The Silicon Valley area is host a hugely competitive environment for attracting and recruiting the brightest technical minds in an industry. It is where the creativity and drive of your employees is a company’s most important asset.  In the Silicon Valley, a culture defined by small, agile, and driven startups, Google competes for employees with not only small start ups but with other large employers such as Apple, Oracle, and IBM as well. Google employs over 20,000 people in the Bay area alone.

In our tour of the Google campus we saw the tangible, measurable perks such as the free food, micro-kitchens, colourful bicycles, plentiful outdoor seating areas and eclectic art works around the campus.  We also learned about their inclusive hiring practices and generous benefits.  The Telfer Executive MBA course on Organizational Behavior and Human Resource Management emphasized how these measurable benefits allow a company to compete and attract top talent.  However, we also learned that it is the intangible benefits and culture that maintain job satisfaction as a way to retain people over the long run.  Google maintains and encourages risk taking.  “It is easier to ask for forgiveness than it is to ask for permission,” is one of their unofficial mottos to allow for free flow of ideas that fuel their corporate growth and bring satisfaction to their inquisitive work force.  It promotes a healthy workforce and encourages people to spend more time at work with a good supply of free healthy food located within 150 feet of anywhere on campus.  Google also promotes social activities to foster interactions amongst co-workers and to encourage a true team environment.  These extracurricular interactions serve as avenues to continue generating new ideas. Employee training on new technologies and topics of interest occurs often and are plentiful as a vehicle to prevent complacency and boredom from sapping ambition and drive.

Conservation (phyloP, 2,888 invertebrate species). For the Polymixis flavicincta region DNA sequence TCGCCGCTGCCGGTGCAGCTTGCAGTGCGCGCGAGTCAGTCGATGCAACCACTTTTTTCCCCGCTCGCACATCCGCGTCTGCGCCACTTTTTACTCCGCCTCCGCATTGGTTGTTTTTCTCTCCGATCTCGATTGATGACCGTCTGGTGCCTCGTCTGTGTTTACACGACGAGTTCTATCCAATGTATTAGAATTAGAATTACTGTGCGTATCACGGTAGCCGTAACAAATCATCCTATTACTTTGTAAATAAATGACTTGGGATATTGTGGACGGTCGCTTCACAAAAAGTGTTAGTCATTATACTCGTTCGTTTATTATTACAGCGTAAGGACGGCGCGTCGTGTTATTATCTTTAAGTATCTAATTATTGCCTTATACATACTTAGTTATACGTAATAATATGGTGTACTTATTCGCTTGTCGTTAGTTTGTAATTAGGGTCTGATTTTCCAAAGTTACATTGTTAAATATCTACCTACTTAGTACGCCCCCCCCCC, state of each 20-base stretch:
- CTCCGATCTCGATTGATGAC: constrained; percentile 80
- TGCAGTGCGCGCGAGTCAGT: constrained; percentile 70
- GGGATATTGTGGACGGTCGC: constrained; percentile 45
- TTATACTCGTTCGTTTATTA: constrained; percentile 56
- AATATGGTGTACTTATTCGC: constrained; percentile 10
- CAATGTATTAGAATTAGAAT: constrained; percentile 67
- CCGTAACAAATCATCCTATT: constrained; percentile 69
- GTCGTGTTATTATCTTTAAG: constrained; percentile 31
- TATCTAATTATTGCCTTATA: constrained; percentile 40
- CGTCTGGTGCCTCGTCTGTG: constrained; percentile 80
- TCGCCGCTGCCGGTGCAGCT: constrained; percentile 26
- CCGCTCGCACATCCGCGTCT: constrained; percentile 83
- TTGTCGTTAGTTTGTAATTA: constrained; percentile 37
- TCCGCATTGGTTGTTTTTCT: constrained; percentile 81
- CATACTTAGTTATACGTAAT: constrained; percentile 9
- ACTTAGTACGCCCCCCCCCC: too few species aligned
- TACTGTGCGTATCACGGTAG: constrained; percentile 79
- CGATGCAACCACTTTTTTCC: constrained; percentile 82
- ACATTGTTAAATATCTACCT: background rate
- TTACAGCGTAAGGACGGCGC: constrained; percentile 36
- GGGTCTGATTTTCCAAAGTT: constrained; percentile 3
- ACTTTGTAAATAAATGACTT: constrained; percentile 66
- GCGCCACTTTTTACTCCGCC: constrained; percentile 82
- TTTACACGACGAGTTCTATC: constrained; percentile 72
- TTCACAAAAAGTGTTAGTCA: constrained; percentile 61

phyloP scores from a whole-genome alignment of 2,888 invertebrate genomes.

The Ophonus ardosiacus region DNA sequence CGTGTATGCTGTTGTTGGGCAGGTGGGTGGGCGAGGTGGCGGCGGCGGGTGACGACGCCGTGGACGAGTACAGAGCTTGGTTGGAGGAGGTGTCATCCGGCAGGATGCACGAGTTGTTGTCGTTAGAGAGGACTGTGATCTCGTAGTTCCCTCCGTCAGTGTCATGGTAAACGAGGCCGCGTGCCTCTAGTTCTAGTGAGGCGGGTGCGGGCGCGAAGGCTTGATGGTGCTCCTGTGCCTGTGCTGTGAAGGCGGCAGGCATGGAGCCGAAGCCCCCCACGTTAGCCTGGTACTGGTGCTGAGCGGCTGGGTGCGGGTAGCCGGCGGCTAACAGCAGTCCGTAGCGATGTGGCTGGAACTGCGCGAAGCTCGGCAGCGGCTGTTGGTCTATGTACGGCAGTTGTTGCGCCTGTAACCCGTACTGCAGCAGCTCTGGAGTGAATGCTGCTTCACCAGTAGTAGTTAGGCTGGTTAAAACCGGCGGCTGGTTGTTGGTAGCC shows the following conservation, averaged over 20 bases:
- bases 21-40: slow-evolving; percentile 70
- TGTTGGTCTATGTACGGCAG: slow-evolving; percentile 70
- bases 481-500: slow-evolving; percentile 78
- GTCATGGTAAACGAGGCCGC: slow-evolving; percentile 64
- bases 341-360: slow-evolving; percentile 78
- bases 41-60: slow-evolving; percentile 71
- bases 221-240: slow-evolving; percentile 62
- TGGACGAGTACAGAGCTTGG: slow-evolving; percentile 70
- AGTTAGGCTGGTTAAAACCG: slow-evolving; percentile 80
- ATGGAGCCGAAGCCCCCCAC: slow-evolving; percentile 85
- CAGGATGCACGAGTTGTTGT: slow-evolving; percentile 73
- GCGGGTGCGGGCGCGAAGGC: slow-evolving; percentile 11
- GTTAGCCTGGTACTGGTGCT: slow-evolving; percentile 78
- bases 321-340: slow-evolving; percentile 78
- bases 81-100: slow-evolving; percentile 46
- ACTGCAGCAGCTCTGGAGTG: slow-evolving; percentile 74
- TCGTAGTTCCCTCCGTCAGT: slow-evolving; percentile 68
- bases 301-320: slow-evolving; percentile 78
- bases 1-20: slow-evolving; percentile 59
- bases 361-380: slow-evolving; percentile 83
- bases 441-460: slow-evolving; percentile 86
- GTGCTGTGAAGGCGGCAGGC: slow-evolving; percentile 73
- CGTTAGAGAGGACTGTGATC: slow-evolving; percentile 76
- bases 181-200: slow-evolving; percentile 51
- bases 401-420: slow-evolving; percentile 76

Google has held this corporate culture from the beginning of their existence and realized that they must continuously and actively instill this culture to their employees, especially in the days as it grew from a startup to tens of thousands of employees.  A company culture isn’t something you can create with speeches from management and posters plastered on the wall.  The whole company from the top management down has to live and breathe the culture.  From our short tour of the Google campus we were able to see and feel their culture permeating the company.  For an Internet technology company such as Google, I felt that this has been key to their success and the key to their success in the future.


By Quasim Chaudry and Arelis Medina-Recio, Telfer Executive MBA candidates

Class of 2015 on bus enroute